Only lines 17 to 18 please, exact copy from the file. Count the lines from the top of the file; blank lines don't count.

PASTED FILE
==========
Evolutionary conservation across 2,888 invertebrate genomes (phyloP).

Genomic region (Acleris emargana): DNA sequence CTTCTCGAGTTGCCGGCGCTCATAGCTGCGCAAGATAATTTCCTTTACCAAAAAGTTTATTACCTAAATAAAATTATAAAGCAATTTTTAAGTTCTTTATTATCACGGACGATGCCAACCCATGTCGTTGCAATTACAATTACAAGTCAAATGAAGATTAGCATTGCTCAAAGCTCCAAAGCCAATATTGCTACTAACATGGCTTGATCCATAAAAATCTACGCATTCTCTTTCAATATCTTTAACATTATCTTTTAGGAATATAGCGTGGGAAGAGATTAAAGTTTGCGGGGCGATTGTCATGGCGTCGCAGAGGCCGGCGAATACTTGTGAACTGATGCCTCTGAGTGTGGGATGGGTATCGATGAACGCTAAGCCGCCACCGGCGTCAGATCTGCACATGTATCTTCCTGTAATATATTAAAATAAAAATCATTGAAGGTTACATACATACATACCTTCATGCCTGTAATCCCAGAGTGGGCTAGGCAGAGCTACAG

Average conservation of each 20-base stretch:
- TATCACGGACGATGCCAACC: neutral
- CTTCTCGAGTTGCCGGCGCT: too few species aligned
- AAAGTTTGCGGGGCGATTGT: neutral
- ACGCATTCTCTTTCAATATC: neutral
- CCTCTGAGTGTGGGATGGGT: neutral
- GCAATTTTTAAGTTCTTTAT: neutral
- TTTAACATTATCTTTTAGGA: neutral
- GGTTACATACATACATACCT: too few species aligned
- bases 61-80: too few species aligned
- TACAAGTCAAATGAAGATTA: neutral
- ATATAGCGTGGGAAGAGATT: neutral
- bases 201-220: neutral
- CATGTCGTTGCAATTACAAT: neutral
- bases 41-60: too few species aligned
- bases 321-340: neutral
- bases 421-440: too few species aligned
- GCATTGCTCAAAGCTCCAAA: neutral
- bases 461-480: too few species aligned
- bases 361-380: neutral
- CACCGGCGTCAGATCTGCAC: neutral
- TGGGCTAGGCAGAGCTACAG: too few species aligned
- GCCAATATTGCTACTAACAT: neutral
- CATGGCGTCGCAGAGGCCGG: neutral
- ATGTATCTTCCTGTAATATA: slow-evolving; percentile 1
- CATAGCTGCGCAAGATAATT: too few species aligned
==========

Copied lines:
- bases 41-60: too few species aligned
- bases 321-340: neutral